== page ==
Multiple catch block Handling

So far we have seen how to use a single catch block, now we will see how to use more than one catch blocks in a single try block.In java when we handle the exceptions then we can have multiple catch blocks for a particular try block to handle many different kind of exceptions that may be generated while running the program i.e. you can use more than one catch clause in a single try block however every catch block can handle only one type of exception. this mechanism is necessary when the try block has statement that raise  different type of exceptions.
 A try block can be followed by multiple catch blocks. The syntax for multiple catch blocks looks like the following
try
{
   //Protected code
}catch(ExceptionType1 e1)
{
   //Catch block
}catch(ExceptionType2 e2)
{
   //Catch block
}catch(ExceptionType3 e3)
{
   //Catch block
}
The previous statements demonstrate three catch blocks, but you can have any number of them after a single try. If an exception occurs in the protected code, the exception is thrown to the first catch block in the list. If the data type of the exception thrown matches ExceptionType1, it gets caught there. If not, the exception passes down to the second catch statement. This continues until the exception either is caught or falls through all catches, in which case the current method stops execution and the exception is thrown down to the previous method on the call stack.

Lets see an example given below which shows the implementation of multiple catch blocks for a single try block.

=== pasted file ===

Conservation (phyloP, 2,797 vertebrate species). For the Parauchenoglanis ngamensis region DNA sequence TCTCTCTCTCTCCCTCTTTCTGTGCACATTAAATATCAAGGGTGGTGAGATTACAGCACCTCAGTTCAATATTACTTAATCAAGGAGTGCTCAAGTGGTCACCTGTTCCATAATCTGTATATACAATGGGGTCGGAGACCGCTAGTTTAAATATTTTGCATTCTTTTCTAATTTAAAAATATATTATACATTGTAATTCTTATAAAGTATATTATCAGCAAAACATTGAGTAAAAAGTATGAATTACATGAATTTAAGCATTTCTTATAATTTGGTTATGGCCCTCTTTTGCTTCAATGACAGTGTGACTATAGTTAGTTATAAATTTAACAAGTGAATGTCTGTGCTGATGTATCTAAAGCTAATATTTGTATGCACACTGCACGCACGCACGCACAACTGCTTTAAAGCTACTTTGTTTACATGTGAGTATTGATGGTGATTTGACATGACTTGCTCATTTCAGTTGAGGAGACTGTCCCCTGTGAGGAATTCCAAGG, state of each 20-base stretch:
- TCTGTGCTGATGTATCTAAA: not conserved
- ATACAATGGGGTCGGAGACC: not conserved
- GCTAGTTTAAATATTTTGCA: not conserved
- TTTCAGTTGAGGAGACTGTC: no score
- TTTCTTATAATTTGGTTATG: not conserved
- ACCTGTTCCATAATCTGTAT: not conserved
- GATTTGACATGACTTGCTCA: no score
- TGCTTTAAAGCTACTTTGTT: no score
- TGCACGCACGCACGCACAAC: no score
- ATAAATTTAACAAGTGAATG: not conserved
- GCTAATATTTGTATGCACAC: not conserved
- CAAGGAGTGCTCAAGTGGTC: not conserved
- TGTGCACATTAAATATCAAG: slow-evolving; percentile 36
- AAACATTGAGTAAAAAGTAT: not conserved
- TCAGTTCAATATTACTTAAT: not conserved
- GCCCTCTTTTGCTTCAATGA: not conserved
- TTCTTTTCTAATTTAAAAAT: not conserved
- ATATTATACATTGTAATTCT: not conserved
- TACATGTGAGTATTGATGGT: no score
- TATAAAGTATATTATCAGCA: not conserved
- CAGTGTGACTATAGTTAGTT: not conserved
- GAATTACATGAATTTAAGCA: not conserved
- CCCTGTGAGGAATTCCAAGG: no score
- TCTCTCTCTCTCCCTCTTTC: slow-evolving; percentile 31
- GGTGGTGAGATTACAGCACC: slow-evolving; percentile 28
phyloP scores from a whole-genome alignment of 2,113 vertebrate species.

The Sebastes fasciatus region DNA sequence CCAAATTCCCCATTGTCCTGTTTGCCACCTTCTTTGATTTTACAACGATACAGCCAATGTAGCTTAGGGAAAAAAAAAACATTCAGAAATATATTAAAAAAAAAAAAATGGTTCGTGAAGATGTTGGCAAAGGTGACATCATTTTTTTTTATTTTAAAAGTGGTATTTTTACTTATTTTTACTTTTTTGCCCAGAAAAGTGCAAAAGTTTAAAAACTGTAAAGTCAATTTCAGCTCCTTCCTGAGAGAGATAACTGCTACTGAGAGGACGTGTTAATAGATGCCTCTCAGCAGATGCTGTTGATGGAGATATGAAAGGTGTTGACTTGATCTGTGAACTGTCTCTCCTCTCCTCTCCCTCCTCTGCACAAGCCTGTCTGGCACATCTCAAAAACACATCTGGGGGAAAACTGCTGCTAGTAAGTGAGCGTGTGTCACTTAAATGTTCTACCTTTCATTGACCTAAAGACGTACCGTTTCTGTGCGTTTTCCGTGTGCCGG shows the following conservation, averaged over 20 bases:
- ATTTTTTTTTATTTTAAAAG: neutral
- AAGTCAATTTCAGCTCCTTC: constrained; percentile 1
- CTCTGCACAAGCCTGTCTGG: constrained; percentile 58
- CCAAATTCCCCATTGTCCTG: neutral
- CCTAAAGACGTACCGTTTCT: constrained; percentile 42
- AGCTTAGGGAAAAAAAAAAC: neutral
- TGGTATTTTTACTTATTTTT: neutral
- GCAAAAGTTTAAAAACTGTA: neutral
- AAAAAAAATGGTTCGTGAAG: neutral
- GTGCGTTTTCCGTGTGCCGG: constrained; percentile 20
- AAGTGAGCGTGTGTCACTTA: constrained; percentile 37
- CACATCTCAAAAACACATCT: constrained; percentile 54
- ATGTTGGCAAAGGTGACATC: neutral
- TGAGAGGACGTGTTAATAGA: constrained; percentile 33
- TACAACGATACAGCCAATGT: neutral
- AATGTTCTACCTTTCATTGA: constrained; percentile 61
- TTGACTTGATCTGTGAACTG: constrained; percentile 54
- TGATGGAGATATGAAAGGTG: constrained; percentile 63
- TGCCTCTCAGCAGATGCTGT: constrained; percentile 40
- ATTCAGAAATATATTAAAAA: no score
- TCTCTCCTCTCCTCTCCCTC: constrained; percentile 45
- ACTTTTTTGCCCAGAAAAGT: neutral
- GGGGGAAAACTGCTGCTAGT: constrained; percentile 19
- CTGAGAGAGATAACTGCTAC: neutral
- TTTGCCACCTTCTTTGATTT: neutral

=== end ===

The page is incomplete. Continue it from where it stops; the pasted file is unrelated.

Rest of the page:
public class MultiCatchBlock
{
   public static void main (String args[])
   {
      int array[] = {20,10,30};
      int num1 = 15,num2 = 0;
      int res = 0;

  try
  {
     res = num1/num2;
     System.out.println("The result is" +res);

    for(int ct =2;ct >=0; ct--)
    {
      System.out.println("The value of array are" +array[ct]);
    }
  }
  catch (ArrayIndexOutOfBoundsException e)
  {
     System.out.println("Error?. Array is out of Bounds");
  }

  catch (ArithmeticException e) 
  { 
     System.out.println ("Can't be divided by Zero"); 
  }

 }
}
 

Output of the program:
 In this example we have used two catch clause catching the exception ArrayIndexOutOfBoundsException and ArithmeticException in which the statements that may raise exception are kept under the try block. When the program is executed, an exception will be raised. Now that time  the first catch block is skipped and the second catch block handles the error.

  1. Rule: At a time only one Exception is occurred and at a time only one catch block is executed.
  2. Rule: All catch blocks must be ordered from most specific to most general i.e. catch for ArithmeticException must come before catch for Exception .
public class MultiCatchBlock
{
   public static void main (String args[])
   {
      int array[] = {20,10,30};
      int num1 = 15,num2 = 0;
      int res = 0;

  try
  {
     res = num1/num2;
     System.out.println("The result is" +res);

    for(int ct =2;ct >=0; ct--)
    {
      System.out.println("The value of array are" +array[ct]);
    }
  }
  catch (Exception e)
  {
     System.out.println("Common Exception completed");
  }
  catch (ArrayIndexOutOfBoundsException e)
  {
     System.out.println("Error?. Array is out of Bounds");
  }

  catch (ArithmeticException e) 
  { 
     System.out.println ("Can't be divided by Zero"); 
  }

 }
}
 

Output:
Compile-time error




<<Previous <<   || Index ||   >>Next >>


No comments:

Post a Comment